As an editorial resident here at AIGA, I spend my time nosing around for interesting design-related goings on each week (so you don’t have to). Follow along all day, every day on Instagram @AIGAeyeondesign, Facebook, and Twitter @AIGAeyeondesign.
A superb new fashion publication called A Nasty Boy recently came to my attention, and boy am I glad it did. The site was created by Richard Akuson from his apartment in Lagos, Nigeria, with the aim to fill a void in terms of “radical, subversive, and disruptive” media in his home country. “The media space is filled with publications cut from the same cloth that do not feel the need to challenge, question and/or define in their own terms what they believe in and truly stand for,” says Akuson. “They would much rather state and restate popular opinion to build and sustain readership.”
The branding and site design are created by Minne Genevieve, who aimed for a look and feel that was “ globally appealing, modern, and graphic, but also not retro or kitsch.” The title font was inspired by “the graphic treatments of 1960s propaganda posters that represent defiance and revolution,” says Genevieve, “a theme that resonates deeply with A Nasty Boy’s mission to push boundaries in Africa’ s creative landscape.”
Anyone who likes a good old geek out over mid-century identity design will be chuffed to bits to discover a new book, Design for the Corporate World 1950-1975. The hefty tome was edited by Wim de Wit and accompanies a major exhibition at the Cantor Center at Stanford, California, running until August 21. It covers all the classics, like Olivetti and IBM typewriters, Paul Rand graphics, and more widely explores the relationships between the designers and the corporations which employed them. “It reveals not only why corporations during this period needed designers more than ever before, but also why designers felt ambivalent about their work for these large businesses,” says publisher Lund Humphries.
I blummin’ love synthesizers, and it seems my passion is shared by Brooklyn-based designer and animator Nicolo Bianchino . He’s created a lovely little animation celebrating Italo hero Giorgio Moroder, using crisp outlines and primary colors to form a very cute homage to the great man. Thanks, Nicolo! Now everyone listen to this, it’ll make your day, promise (depending on your tolerance for vocoders).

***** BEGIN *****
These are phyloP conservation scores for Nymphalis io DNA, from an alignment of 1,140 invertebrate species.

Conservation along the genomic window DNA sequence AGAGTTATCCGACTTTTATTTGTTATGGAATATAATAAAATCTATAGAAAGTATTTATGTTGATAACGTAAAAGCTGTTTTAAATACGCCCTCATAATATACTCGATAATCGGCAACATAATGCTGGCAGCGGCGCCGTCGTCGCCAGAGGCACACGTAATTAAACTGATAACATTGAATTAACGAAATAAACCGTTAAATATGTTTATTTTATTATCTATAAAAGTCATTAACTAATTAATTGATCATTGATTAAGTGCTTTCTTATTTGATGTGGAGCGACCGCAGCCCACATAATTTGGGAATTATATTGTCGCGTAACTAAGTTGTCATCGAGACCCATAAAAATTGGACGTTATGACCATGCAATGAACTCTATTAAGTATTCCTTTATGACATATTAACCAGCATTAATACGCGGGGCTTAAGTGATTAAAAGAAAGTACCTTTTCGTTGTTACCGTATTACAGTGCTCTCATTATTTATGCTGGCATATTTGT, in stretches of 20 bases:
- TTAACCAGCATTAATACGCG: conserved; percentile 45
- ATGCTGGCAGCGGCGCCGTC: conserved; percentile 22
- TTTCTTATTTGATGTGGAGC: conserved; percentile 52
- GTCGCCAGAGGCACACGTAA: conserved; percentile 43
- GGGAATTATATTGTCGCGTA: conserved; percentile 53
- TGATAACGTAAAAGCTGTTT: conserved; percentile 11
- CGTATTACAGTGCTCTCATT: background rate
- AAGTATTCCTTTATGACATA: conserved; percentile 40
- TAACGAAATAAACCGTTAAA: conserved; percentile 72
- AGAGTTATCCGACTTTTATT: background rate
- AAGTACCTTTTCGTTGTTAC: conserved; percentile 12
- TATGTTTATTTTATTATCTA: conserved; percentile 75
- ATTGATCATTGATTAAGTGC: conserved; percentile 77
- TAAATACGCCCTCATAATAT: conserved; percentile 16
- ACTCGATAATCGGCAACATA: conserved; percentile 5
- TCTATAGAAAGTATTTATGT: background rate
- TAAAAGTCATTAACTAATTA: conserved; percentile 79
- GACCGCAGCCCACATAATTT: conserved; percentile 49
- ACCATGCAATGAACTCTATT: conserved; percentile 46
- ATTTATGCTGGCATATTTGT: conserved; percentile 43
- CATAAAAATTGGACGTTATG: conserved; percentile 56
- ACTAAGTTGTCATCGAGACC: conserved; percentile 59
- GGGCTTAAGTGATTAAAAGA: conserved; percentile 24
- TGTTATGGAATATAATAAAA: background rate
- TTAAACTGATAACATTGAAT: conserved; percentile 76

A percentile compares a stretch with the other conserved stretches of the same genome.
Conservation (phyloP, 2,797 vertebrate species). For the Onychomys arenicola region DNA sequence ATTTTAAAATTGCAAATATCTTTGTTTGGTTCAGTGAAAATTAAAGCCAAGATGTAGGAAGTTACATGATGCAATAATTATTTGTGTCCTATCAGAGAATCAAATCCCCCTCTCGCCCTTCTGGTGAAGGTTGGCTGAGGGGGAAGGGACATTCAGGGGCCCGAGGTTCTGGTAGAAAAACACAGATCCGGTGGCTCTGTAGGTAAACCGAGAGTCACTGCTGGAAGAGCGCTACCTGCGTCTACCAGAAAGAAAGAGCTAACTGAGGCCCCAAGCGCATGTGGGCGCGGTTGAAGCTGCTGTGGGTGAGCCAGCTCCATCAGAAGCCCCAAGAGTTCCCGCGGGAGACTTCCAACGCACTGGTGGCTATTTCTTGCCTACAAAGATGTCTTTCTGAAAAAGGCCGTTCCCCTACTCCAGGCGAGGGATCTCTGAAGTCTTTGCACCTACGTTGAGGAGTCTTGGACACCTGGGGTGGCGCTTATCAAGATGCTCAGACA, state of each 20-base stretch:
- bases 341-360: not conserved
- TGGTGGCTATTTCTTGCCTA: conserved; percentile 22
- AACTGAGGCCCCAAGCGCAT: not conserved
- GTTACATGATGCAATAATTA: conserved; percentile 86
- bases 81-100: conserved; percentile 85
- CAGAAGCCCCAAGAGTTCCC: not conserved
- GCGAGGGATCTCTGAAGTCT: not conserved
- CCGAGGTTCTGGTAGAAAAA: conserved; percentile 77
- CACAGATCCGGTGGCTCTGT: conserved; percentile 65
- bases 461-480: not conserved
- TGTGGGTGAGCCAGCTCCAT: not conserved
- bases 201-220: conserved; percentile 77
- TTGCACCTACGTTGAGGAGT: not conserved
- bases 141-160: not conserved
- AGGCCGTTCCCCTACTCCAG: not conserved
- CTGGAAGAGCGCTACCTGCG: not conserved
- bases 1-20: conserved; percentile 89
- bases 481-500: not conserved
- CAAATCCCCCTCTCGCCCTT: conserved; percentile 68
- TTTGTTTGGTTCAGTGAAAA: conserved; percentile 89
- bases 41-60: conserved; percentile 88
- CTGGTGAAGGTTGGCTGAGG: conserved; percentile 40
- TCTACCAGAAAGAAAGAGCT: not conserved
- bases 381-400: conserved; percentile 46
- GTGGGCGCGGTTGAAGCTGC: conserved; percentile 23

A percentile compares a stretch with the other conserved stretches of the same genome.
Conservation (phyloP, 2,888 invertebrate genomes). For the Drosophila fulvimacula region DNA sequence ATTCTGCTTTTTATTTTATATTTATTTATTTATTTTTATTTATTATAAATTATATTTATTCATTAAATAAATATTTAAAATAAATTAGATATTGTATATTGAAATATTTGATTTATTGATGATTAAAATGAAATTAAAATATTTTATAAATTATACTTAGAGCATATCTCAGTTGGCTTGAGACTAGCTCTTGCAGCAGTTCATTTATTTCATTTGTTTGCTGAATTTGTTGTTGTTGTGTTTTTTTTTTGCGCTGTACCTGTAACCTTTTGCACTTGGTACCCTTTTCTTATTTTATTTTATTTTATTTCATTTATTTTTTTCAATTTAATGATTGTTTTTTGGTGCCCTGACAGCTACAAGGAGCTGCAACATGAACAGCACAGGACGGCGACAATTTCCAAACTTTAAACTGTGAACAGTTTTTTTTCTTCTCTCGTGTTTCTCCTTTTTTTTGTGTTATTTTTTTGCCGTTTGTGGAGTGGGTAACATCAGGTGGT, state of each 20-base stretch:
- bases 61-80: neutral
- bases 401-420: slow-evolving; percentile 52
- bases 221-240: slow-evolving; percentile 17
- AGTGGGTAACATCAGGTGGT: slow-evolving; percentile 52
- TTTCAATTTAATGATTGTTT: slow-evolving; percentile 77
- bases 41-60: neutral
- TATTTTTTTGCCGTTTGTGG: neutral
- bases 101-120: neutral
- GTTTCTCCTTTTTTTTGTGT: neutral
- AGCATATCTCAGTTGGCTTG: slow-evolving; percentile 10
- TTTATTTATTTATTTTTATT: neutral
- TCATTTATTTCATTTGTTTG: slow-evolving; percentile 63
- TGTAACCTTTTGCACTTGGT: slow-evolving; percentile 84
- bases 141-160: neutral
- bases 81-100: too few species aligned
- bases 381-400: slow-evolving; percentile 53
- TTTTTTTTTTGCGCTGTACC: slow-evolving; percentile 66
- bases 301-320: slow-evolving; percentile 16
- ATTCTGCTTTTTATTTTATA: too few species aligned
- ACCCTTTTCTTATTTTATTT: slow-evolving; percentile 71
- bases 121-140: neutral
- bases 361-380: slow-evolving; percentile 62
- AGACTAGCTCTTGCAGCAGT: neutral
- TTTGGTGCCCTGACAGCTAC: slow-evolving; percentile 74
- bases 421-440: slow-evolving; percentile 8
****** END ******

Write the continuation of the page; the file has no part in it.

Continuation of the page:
Good news for young creative Londoners and New Yorkers with no formal design training: D&AD has just launched New Blood Shift for the second year, its diversity program that offers a 12-week night school for creatives without university degrees. Tim Lindsay, D&AD’s CEO says, “The idea that creative excellence can only come from having a university degree has limited us for too long. Shift 2016 proved that the talent is out there, it just needs a helping hand. We want to work with the agencies and brands in creative industry to attract a far greater diversity of talent. People that can challenge what has gone before, can provide different perspectives and different solutions.”
Last year 17 people were selected, 11 of which have since found paid roles in studios including Havas, Leo Burnett, The Partners, Iris, Apple, Turner Duckworth, and MRM Meteorite. Entries for this year are being accespted until July 28.
More design-related good deeding here in the shape of The Green Light List, a site created by Swedish designer and design educator, Jenny Theolin to highlight agencies doing a great job of treating their junior workforce fairly. The project emerged when Theolin shared a LinkedIn post that called out the unfair treatment of emerging talent in the creative industries. She received a huge number of responses to her post, and teamed up with London agency +rehabstudio. to create a way of letting people call out the positives, and highlight creative workplaces that have done a great job of fairly and supportively employing interns, graduates, and juniors.
Next month sees the return of the Artist Self-Publishers’ Fair at London’s ICA gallery, a celebration of independent artist self-publishers. Now in its third year, the event only shows self-published work “to avoid the restrictions and market dominance that affects much of contemporary arts culture,” says the gallery. “The publications are still the art works: affordable and available, free from the fetters of the institution or gallery, the ideas, images and text are produced and published by artists who understand the restrictions and freedoms of the printed page.” As well as showing publications, the fair will also feature experimental music performances, recordings and audio interventions; readings; an exhibition from Nervemeter Magazine; and a live-publishing project. The one-day fair takes place on July 8.